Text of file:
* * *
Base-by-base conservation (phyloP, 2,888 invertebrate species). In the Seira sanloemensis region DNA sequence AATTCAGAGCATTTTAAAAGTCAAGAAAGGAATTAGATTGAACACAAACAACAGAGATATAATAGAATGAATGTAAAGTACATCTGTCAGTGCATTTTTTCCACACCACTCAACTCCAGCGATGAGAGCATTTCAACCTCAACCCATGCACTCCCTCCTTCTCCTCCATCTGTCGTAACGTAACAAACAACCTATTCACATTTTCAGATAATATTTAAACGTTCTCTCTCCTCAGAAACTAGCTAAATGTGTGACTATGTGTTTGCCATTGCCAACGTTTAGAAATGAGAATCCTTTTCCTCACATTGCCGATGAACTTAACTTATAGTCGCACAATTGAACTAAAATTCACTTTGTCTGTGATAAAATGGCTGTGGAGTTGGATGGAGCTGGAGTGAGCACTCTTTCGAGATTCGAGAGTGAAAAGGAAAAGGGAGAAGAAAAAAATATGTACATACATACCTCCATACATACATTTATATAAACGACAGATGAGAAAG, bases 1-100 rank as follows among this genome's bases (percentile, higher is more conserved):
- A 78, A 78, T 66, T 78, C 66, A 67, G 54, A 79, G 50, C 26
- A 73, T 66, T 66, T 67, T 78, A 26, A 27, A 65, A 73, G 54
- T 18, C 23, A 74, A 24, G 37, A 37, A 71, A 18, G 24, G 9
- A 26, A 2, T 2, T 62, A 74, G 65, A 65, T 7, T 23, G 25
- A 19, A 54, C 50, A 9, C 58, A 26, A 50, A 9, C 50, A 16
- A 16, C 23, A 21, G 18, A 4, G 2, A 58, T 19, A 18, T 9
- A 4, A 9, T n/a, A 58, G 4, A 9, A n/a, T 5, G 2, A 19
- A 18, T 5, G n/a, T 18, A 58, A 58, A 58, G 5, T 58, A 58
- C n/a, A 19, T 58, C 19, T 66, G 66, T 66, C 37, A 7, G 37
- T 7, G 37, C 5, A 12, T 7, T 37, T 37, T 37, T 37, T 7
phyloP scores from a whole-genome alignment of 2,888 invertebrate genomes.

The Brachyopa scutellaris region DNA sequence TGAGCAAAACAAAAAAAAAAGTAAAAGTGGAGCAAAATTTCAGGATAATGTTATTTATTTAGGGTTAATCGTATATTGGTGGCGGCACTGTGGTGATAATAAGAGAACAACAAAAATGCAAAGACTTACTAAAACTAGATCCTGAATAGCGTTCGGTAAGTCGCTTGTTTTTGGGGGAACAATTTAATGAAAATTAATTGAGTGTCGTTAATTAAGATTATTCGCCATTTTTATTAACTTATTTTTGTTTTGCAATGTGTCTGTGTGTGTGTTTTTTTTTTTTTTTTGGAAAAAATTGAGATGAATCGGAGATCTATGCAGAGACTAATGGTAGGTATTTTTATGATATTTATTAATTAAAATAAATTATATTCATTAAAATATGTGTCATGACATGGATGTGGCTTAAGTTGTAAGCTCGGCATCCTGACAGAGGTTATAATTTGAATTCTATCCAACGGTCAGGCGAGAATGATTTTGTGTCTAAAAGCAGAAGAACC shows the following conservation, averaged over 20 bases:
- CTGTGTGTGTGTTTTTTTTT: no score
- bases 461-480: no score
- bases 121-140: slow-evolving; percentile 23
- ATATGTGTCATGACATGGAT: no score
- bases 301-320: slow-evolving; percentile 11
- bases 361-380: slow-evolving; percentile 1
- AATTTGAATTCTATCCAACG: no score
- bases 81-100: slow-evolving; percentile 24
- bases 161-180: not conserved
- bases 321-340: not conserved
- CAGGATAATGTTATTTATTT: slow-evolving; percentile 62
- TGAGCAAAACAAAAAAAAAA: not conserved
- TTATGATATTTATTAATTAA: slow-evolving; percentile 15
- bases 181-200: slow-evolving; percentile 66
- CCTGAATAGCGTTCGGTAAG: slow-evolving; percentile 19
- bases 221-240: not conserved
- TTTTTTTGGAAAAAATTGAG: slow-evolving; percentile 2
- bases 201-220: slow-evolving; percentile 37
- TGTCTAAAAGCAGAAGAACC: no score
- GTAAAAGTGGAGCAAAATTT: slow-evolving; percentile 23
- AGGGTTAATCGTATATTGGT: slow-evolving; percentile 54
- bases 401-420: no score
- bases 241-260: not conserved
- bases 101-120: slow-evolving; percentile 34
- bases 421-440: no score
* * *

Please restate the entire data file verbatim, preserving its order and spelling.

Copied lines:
Base-by-base conservation (phyloP, 2,888 invertebrate species). In the Seira sanloemensis region DNA sequence AATTCAGAGCATTTTAAAAGTCAAGAAAGGAATTAGATTGAACACAAACAACAGAGATATAATAGAATGAATGTAAAGTACATCTGTCAGTGCATTTTTTCCACACCACTCAACTCCAGCGATGAGAGCATTTCAACCTCAACCCATGCACTCCCTCCTTCTCCTCCATCTGTCGTAACGTAACAAACAACCTATTCACATTTTCAGATAATATTTAAACGTTCTCTCTCCTCAGAAACTAGCTAAATGTGTGACTATGTGTTTGCCATTGCCAACGTTTAGAAATGAGAATCCTTTTCCTCACATTGCCGATGAACTTAACTTATAGTCGCACAATTGAACTAAAATTCACTTTGTCTGTGATAAAATGGCTGTGGAGTTGGATGGAGCTGGAGTGAGCACTCTTTCGAGATTCGAGAGTGAAAAGGAAAAGGGAGAAGAAAAAAATATGTACATACATACCTCCATACATACATTTATATAAACGACAGATGAGAAAG, bases 1-100 rank as follows among this genome's bases (percentile, higher is more conserved):
- A 78, A 78, T 66, T 78, C 66, A 67, G 54, A 79, G 50, C 26
- A 73, T 66, T 66, T 67, T 78, A 26, A 27, A 65, A 73, G 54
- T 18, C 23, A 74, A 24, G 37, A 37, A 71, A 18, G 24, G 9
- A 26, A 2, T 2, T 62, A 74, G 65, A 65, T 7, T 23, G 25
- A 19, A 54, C 50, A 9, C 58, A 26, A 50, A 9, C 50, A 16
- A 16, C 23, A 21, G 18, A 4, G 2, A 58, T 19, A 18, T 9
- A 4, A 9, T n/a, A 58, G 4, A 9, A n/a, T 5, G 2, A 19
- A 18, T 5, G n/a, T 18, A 58, A 58, A 58, G 5, T 58, A 58
- C n/a, A 19, T 58, C 19, T 66, G 66, T 66, C 37, A 7, G 37
- T 7, G 37, C 5, A 12, T 7, T 37, T 37, T 37, T 37, T 7
phyloP scores from a whole-genome alignment of 2,888 invertebrate genomes.

The Brachyopa scutellaris region DNA sequence TGAGCAAAACAAAAAAAAAAGTAAAAGTGGAGCAAAATTTCAGGATAATGTTATTTATTTAGGGTTAATCGTATATTGGTGGCGGCACTGTGGTGATAATAAGAGAACAACAAAAATGCAAAGACTTACTAAAACTAGATCCTGAATAGCGTTCGGTAAGTCGCTTGTTTTTGGGGGAACAATTTAATGAAAATTAATTGAGTGTCGTTAATTAAGATTATTCGCCATTTTTATTAACTTATTTTTGTTTTGCAATGTGTCTGTGTGTGTGTTTTTTTTTTTTTTTTGGAAAAAATTGAGATGAATCGGAGATCTATGCAGAGACTAATGGTAGGTATTTTTATGATATTTATTAATTAAAATAAATTATATTCATTAAAATATGTGTCATGACATGGATGTGGCTTAAGTTGTAAGCTCGGCATCCTGACAGAGGTTATAATTTGAATTCTATCCAACGGTCAGGCGAGAATGATTTTGTGTCTAAAAGCAGAAGAACC shows the following conservation, averaged over 20 bases:
- CTGTGTGTGTGTTTTTTTTT: no score
- bases 461-480: no score
- bases 121-140: slow-evolving; percentile 23
- ATATGTGTCATGACATGGAT: no score
- bases 301-320: slow-evolving; percentile 11
- bases 361-380: slow-evolving; percentile 1
- AATTTGAATTCTATCCAACG: no score
- bases 81-100: slow-evolving; percentile 24
- bases 161-180: not conserved
- bases 321-340: not conserved
- CAGGATAATGTTATTTATTT: slow-evolving; percentile 62
- TGAGCAAAACAAAAAAAAAA: not conserved
- TTATGATATTTATTAATTAA: slow-evolving; percentile 15
- bases 181-200: slow-evolving; percentile 66
- CCTGAATAGCGTTCGGTAAG: slow-evolving; percentile 19
- bases 221-240: not conserved
- TTTTTTTGGAAAAAATTGAG: slow-evolving; percentile 2
- bases 201-220: slow-evolving; percentile 37
- TGTCTAAAAGCAGAAGAACC: no score
- GTAAAAGTGGAGCAAAATTT: slow-evolving; percentile 23
- AGGGTTAATCGTATATTGGT: slow-evolving; percentile 54
- bases 401-420: no score
- bases 241-260: not conserved
- bases 101-120: slow-evolving; percentile 34
- bases 421-440: no score